The pictures showed a car that probably had potential, if it wasn't too rusty. (I had learned by now to take all rust assessments from sellers with a grain of salt.) It would be a long day's drive to go look at it, so I made plans to go there on a Sunday a couple of weeks from then when I had to get up really early anyway. (Taking our son to the airport to go back to college.)

While waiting for the day to go visit the yellow car, I saw another local 240Z on eBay. Turns out this car was in walking distance of my office. So I went to look. This one was a '73 240 with a four speed, and carbs off an earlier 240. It had originally been yellow, but was now an odd dark blue. Bits of yellow stuck out here and there, and the interior was not too good. It had been hit in the rear at some time, and the repair was of pretty poor quality. It had the normal rust in the lower front fenders, too. The seller told me he'd sell it to me locally for $3000. I decided to pass. (The auction never met his reserve, last I saw he still had it.)

So in late August we drove 260+ miles to look at the injected yellow car. Inspection in person showed a car that had been fairly accurately described by the seller. Quite straight, other than the driver's door. Amazingly, the nose was not all dented up. The car was an early model that originally came with a hatch with the small vents, but it had a later non-vented hatch on it. No bumpers on the car, but there was a rear bumper to be included. The interior was intact and much better than average. The dash had only one very small crack. The brakes were not so good, with a very low and soft pedal. The engine was out of an '83 280ZX, complete with the injection. It would run, although it was only firing on five cylinders. The sellers had done a compression test, which came out good, so they figured it had a clogged or bad injector. A set of original SU carbs and manifolds were to be included as well.

My only hesitation was - of course - rust. This car wasn't too bad on that score, but after looking it over I decided that the passenger floorpan, lower part of both front fenders, rear doglegs and both rockers would need to be replaced. We told the sellers we'd be in touch later and drove back home.

Early that following week, I decided to re-contact one of the sellers I had talked to earlier, but had not gone to look at the car. It was also an early '71, red with a four speed instead, and was only a bit more than 100 miles away. It was half the cost at $800, but the seller's description made it sound a bit rough. We talked on the phone a bit, and I arranged to meet him to look at it on Saturday.

Before leaving on that Saturday morning, I checked my e-mail only to find that there was another car in the same general area that the owner needed to dump fast. He said it was a '71, red with a four speed, straight and unrusted. (Yeah, right!) The front brakes were disassembled, but he would sell it for $500 provided the buyer could have it out of his garage by the following Sunday. If the car was decent, I could swing that, and was going to be within 20 miles of him anyway, so I called and made an appointment to look at it on my way to see the other car.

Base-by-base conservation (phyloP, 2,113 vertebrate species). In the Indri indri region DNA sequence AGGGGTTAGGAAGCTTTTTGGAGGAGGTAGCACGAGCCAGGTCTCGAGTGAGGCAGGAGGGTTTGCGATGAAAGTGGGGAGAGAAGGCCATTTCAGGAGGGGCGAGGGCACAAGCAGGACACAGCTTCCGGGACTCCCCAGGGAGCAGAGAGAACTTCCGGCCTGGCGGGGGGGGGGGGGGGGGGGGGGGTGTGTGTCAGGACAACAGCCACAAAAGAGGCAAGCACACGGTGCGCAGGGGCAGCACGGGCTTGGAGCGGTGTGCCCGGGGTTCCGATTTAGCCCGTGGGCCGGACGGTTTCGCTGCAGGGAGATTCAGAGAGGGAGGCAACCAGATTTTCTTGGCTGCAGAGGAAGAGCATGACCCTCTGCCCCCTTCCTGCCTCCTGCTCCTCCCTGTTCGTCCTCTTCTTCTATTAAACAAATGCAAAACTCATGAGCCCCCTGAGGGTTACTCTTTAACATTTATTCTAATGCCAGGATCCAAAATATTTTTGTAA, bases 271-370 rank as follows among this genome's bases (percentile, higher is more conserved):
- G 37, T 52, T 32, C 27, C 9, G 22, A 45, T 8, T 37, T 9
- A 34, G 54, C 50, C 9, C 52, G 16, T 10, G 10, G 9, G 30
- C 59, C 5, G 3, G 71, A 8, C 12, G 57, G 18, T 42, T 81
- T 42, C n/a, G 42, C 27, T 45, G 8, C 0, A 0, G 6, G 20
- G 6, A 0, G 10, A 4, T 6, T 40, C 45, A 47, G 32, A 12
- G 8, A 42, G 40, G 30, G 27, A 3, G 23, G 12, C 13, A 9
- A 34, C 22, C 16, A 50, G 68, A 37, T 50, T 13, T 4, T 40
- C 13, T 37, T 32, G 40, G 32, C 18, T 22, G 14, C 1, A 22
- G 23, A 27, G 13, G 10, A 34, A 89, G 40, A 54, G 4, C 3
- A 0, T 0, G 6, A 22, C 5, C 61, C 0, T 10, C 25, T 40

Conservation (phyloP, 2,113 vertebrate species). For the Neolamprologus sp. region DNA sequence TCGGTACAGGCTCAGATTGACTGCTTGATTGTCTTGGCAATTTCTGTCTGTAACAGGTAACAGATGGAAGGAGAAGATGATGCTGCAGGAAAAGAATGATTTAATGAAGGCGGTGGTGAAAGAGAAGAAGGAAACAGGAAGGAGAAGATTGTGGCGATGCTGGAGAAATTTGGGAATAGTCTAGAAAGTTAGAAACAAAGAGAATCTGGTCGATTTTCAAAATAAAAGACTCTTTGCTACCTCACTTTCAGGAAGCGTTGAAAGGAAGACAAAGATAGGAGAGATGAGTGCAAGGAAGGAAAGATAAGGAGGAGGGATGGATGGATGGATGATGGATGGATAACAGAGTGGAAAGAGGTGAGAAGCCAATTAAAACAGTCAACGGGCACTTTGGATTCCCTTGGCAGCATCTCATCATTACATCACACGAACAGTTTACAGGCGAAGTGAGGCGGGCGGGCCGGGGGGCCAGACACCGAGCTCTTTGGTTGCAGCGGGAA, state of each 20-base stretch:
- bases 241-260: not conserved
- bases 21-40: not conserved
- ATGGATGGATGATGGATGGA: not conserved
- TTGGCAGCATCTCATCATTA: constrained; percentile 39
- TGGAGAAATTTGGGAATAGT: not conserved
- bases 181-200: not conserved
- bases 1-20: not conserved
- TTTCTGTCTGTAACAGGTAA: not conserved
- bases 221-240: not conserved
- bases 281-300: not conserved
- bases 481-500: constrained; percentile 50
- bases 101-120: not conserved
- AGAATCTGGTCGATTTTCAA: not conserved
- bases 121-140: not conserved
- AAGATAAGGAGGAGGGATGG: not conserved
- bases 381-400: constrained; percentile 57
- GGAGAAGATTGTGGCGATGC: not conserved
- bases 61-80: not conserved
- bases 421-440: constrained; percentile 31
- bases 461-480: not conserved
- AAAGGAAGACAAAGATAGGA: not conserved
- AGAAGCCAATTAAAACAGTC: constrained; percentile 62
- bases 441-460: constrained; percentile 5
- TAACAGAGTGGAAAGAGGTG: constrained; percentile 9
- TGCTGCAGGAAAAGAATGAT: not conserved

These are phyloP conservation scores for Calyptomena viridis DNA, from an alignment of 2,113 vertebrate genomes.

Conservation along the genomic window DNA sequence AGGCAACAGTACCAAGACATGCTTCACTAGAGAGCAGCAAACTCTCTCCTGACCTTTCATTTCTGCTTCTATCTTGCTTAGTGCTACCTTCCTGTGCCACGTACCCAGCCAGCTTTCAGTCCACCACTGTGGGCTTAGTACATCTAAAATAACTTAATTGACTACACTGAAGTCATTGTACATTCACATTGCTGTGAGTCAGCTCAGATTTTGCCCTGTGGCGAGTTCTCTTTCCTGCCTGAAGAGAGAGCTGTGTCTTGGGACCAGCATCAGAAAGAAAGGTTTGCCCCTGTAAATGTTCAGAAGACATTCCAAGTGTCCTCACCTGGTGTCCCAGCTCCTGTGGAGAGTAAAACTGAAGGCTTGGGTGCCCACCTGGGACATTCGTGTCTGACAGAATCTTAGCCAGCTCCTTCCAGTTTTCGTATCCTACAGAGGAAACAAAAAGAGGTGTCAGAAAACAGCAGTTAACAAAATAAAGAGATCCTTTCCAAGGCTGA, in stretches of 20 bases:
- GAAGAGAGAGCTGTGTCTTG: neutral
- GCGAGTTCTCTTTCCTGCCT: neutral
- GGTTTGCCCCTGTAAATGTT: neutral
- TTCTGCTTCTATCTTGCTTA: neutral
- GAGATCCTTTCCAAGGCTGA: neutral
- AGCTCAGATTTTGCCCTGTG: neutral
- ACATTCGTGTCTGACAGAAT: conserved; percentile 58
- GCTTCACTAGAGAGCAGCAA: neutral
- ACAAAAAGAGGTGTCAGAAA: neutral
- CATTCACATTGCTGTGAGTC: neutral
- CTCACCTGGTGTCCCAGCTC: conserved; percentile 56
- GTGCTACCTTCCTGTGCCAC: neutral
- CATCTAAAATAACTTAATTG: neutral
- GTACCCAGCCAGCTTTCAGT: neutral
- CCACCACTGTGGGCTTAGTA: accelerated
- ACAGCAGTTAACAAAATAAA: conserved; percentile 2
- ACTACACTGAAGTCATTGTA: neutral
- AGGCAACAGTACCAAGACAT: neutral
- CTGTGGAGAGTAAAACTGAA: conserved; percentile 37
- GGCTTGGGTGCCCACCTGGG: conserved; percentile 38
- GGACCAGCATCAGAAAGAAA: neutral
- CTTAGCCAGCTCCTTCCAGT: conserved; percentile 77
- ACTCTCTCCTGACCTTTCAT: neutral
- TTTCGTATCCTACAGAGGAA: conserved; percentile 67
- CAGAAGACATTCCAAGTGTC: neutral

Looked at the $500 car first. It had a poor quality repaint, in a slightly different red than the original. Red paint covered everything, the suspension, trim, you name it. I found rust in the passenger floor, passenger rocker panel and the hatch latch tray. Lots of bondo in the right rear quarter. It also had a cheap aftermarket glass moonroof that looked like a leak waiting to happen. Turns out the car was not a '71, but was a '73 instead. The seller didn't have a title, either. I passed. (Someone else did take a chance on the title, and hauled it off the following day.)

Next stop was the $800 '71. Remember when I said it had sounded rough? I was right. Body was beat, the interior - what was left of it - was worse. Plenty of rust. Definitely a parts car in my opinion, not a car to restore.

The yellow car was really starting to look good in comparison. I was planning to call the seller and talk a bit more about it, when another one showed up in the local paper. It was listed as a '73 four speed with spare parts for $600. I went to see it that same evening. What a mess! Extremely thrashed, and the spare parts weren't much less beat. Rust in the normal places, some quite bad. (You could see daylight under the battery tray.) Another pass.

So I called the seller with the yellow car again, to ask a couple of questions that had occurred to me after looking at all these other cars. Talked for a few minutes, and mentioned that I would end up swapping a manual transmission into the car at some point. He said that he had a four speed box, and he'd throw it in as well. That pretty much sealed the deal for me, and I verbally committed to buying it.

Now I had to figure out how to pick it up and get it home...